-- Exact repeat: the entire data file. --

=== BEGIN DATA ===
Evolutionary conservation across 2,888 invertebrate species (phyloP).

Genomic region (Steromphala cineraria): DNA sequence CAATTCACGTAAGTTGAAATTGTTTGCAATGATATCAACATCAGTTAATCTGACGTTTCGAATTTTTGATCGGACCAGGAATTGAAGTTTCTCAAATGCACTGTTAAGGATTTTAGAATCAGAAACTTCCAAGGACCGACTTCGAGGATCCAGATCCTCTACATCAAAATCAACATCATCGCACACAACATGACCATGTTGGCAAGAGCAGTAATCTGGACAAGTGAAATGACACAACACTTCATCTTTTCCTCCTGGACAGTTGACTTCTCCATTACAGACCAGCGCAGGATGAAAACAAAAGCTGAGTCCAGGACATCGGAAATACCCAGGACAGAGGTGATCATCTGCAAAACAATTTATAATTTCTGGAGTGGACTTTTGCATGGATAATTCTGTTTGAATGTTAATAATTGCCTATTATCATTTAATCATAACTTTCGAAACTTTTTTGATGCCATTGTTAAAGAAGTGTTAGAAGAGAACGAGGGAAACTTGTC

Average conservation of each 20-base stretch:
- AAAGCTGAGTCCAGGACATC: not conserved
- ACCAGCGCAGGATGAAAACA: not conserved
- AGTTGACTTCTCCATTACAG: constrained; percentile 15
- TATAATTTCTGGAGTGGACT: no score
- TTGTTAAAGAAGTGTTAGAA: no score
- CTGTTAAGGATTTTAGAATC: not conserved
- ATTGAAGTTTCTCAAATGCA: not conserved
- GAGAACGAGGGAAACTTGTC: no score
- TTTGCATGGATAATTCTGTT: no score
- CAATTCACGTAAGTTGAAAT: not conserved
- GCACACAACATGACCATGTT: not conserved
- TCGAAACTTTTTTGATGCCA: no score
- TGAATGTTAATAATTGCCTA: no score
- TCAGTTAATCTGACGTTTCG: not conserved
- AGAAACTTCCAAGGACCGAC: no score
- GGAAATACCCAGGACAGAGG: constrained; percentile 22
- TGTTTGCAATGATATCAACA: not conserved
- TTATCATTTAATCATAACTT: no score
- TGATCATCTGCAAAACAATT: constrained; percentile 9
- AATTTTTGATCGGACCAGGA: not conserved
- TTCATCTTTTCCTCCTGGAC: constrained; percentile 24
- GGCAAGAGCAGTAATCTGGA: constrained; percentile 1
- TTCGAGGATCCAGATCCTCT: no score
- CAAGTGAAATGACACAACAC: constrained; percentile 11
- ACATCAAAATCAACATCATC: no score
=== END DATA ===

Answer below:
Evolutionary conservation across 2,888 invertebrate species (phyloP).

Genomic region (Steromphala cineraria): DNA sequence CAATTCACGTAAGTTGAAATTGTTTGCAATGATATCAACATCAGTTAATCTGACGTTTCGAATTTTTGATCGGACCAGGAATTGAAGTTTCTCAAATGCACTGTTAAGGATTTTAGAATCAGAAACTTCCAAGGACCGACTTCGAGGATCCAGATCCTCTACATCAAAATCAACATCATCGCACACAACATGACCATGTTGGCAAGAGCAGTAATCTGGACAAGTGAAATGACACAACACTTCATCTTTTCCTCCTGGACAGTTGACTTCTCCATTACAGACCAGCGCAGGATGAAAACAAAAGCTGAGTCCAGGACATCGGAAATACCCAGGACAGAGGTGATCATCTGCAAAACAATTTATAATTTCTGGAGTGGACTTTTGCATGGATAATTCTGTTTGAATGTTAATAATTGCCTATTATCATTTAATCATAACTTTCGAAACTTTTTTGATGCCATTGTTAAAGAAGTGTTAGAAGAGAACGAGGGAAACTTGTC

Average conservation of each 20-base stretch:
- AAAGCTGAGTCCAGGACATC: not conserved
- ACCAGCGCAGGATGAAAACA: not conserved
- AGTTGACTTCTCCATTACAG: constrained; percentile 15
- TATAATTTCTGGAGTGGACT: no score
- TTGTTAAAGAAGTGTTAGAA: no score
- CTGTTAAGGATTTTAGAATC: not conserved
- ATTGAAGTTTCTCAAATGCA: not conserved
- GAGAACGAGGGAAACTTGTC: no score
- TTTGCATGGATAATTCTGTT: no score
- CAATTCACGTAAGTTGAAAT: not conserved
- GCACACAACATGACCATGTT: not conserved
- TCGAAACTTTTTTGATGCCA: no score
- TGAATGTTAATAATTGCCTA: no score
- TCAGTTAATCTGACGTTTCG: not conserved
- AGAAACTTCCAAGGACCGAC: no score
- GGAAATACCCAGGACAGAGG: constrained; percentile 22
- TGTTTGCAATGATATCAACA: not conserved
- TTATCATTTAATCATAACTT: no score
- TGATCATCTGCAAAACAATT: constrained; percentile 9
- AATTTTTGATCGGACCAGGA: not conserved
- TTCATCTTTTCCTCCTGGAC: constrained; percentile 24
- GGCAAGAGCAGTAATCTGGA: constrained; percentile 1
- TTCGAGGATCCAGATCCTCT: no score
- CAAGTGAAATGACACAACAC: constrained; percentile 11
- ACATCAAAATCAACATCATC: no score